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Survey says Children wants parents to work less

New research from an online careers site highlights the struggle facing full-time parents in today’s economy, as 33 per cent of working parents state they have been asked to work less by at least one of their children. In addition, 42 per cent of men and 35 per cent of women feel their work has negatively affected their relationship with their children.

The national survey, which was conducted online on behalf of CareerBuilder UK, included 200 working mothers and 180 working fathers between March and April 2015 who have children that are 18 years old and younger and are living at home with them.

Creating a Better Work/Life Balancefamily
When asked how many hours they get to spend with their children, 38 per cent of respondents said it was less than two hours per day. And for some, a high salary doesn’t compare to the price of quality time with family. Almost half of working mums (47 per cent) and 39 per cent of working dads said they would be willing to take a pay cut to spend more time with their children.

Leaving the Workforce
Men and women are equally as likely to take leave from the workforce should the right circumstances present themselves. Forty-seven percent of both mums and dads said they were likely to leave their job if their spouse or significant other made enough money for the family to live on comfortably.

Can Working Mums and Dads Have It All?
When it comes to “having it all” male workers tend to show more optimism than female workers. Sixty-five per cent of male workers believe they can achieve success in both their career and parenthood, compared with 58 per cent of female workers.

“Traditionally, men have been expected to be the breadwinners for their households, but the dynamic is shifting. While 52 per cent of working dads remain their family’s sole financial provider, now 37 per cent of working mums provide the only salary for their household,” said Scott Helmes, Managing Director at CareerBuilder UK. “While the vast majority believe it’s possible to ‘have it all’ in terms of career and children, maintaining a healthy balance between the two can still be a struggle.”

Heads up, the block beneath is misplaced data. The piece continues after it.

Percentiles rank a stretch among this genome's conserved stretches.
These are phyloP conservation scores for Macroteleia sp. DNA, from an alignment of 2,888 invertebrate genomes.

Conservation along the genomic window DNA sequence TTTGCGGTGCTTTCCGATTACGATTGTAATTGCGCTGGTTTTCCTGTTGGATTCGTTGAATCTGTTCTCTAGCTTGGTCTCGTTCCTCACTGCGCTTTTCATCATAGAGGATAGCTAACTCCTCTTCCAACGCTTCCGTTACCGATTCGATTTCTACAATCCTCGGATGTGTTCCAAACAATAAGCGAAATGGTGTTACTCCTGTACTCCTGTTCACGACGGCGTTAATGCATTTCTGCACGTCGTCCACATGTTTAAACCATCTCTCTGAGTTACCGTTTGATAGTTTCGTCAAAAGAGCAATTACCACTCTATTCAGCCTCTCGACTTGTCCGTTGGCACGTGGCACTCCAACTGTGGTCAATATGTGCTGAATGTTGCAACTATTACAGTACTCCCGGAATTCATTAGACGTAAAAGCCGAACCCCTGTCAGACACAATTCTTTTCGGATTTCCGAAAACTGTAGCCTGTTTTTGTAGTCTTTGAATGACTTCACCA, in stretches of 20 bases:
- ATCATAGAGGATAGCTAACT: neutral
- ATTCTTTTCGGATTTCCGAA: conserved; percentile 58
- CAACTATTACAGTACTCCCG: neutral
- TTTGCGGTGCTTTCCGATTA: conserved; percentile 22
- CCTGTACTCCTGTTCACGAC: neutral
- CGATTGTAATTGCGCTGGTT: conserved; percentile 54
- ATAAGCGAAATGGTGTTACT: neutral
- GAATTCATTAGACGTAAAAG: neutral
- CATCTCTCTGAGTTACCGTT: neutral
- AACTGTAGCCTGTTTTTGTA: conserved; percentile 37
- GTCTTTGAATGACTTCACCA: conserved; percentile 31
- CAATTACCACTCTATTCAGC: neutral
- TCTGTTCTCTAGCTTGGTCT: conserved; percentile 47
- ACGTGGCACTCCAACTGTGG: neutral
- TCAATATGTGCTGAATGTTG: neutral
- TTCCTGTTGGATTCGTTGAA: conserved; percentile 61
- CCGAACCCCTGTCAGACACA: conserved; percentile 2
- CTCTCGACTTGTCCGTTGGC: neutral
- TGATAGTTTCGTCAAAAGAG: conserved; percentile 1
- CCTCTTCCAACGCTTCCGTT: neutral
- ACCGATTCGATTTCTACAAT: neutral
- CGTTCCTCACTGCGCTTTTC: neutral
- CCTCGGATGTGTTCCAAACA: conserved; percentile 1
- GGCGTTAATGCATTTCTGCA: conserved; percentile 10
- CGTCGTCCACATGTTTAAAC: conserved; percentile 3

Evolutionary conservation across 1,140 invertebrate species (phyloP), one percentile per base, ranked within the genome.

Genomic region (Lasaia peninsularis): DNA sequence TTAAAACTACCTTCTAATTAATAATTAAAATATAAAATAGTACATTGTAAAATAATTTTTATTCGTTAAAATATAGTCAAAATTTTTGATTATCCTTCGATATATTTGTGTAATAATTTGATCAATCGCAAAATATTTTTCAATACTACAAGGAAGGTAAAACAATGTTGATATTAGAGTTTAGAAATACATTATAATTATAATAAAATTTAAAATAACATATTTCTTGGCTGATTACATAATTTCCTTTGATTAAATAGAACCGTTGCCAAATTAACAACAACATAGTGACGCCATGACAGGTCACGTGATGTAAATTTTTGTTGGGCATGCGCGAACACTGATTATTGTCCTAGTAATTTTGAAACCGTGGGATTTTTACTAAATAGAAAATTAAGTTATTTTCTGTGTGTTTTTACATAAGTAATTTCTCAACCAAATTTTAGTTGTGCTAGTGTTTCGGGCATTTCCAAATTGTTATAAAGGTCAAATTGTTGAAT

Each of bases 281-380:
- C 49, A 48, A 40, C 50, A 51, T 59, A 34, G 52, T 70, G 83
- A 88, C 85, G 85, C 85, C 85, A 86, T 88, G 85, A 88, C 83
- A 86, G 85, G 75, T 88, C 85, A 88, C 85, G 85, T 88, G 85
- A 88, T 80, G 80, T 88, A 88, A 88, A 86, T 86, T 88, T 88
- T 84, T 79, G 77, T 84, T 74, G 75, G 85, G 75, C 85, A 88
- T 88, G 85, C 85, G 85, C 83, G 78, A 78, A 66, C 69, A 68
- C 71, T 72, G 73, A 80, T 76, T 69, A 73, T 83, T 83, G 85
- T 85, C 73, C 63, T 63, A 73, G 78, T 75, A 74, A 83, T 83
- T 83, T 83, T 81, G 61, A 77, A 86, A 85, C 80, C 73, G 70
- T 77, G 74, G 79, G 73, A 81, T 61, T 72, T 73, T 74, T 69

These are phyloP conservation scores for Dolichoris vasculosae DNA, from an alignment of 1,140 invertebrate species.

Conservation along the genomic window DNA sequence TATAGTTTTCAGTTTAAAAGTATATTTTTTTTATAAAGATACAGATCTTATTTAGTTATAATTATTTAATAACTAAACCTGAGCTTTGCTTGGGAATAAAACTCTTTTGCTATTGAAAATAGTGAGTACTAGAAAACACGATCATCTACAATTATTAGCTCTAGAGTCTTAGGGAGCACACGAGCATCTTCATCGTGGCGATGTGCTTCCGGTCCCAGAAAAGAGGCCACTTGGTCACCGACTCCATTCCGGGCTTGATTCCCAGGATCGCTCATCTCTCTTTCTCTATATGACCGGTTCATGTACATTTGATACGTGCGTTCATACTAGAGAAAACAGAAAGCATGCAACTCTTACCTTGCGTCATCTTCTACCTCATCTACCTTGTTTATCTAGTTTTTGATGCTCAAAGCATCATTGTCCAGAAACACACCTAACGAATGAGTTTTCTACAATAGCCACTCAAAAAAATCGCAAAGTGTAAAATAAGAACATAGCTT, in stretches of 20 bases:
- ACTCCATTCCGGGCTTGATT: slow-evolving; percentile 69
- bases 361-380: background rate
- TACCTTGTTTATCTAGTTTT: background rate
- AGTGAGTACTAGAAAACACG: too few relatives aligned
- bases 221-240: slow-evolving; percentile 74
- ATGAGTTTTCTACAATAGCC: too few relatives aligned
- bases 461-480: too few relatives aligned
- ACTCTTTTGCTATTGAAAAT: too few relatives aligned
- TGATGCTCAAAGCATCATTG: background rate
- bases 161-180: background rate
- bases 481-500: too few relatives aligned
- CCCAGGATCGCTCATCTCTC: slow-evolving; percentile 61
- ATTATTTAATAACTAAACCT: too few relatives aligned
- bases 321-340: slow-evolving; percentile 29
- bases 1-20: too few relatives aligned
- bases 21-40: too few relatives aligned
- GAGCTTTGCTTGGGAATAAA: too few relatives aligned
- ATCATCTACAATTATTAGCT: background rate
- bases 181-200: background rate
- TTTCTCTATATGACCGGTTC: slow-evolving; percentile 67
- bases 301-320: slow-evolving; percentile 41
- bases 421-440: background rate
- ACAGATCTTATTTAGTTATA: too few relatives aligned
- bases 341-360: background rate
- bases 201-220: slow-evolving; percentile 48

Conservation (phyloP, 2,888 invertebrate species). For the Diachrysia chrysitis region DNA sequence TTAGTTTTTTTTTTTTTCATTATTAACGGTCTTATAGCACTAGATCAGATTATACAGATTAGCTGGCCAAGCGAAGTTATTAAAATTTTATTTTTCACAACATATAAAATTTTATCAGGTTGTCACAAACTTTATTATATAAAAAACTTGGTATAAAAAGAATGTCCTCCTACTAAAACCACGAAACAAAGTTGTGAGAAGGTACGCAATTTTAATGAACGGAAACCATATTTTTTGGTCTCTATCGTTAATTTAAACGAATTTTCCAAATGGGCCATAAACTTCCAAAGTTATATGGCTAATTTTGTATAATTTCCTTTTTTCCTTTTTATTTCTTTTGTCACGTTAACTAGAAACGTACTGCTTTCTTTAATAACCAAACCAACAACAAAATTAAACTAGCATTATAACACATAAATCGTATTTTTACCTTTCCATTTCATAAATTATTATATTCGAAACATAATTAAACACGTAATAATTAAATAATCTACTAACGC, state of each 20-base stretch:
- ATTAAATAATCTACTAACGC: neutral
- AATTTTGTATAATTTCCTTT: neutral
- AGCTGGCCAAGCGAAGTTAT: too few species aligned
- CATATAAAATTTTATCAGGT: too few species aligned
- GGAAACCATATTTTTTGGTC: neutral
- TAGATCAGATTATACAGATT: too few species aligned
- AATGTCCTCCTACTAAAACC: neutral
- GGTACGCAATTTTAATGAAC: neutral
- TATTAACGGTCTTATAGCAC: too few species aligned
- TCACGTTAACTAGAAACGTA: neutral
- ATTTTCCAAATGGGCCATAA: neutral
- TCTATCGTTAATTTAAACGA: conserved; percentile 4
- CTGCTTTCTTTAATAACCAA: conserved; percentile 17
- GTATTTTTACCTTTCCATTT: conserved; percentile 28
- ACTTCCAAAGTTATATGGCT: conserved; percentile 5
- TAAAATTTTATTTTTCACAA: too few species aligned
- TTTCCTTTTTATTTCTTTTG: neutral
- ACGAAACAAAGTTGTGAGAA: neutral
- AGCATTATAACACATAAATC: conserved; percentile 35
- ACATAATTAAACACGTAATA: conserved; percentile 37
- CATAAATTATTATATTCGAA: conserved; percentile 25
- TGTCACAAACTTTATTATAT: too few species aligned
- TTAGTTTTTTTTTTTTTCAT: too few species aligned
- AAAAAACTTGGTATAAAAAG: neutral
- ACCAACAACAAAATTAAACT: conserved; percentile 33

Helmes offers the following tips for working parents to create a better work/life balance:

  • Don’t be a slave to the traditional 9-to-5: Get more flexibility in your schedule with an alternative work arrangement. Ask your manager about options like flexible working or working from home
  • Learn to say no: You can’t be everything to everyone all the time. Know what your priorities are and don’t be afraid to say no to things that will interfere with those priorities
  • Make time for yourself: You’re no good to anyone if you’re not taking care of yourself. Schedule time each day dedicated to relaxing and recharging

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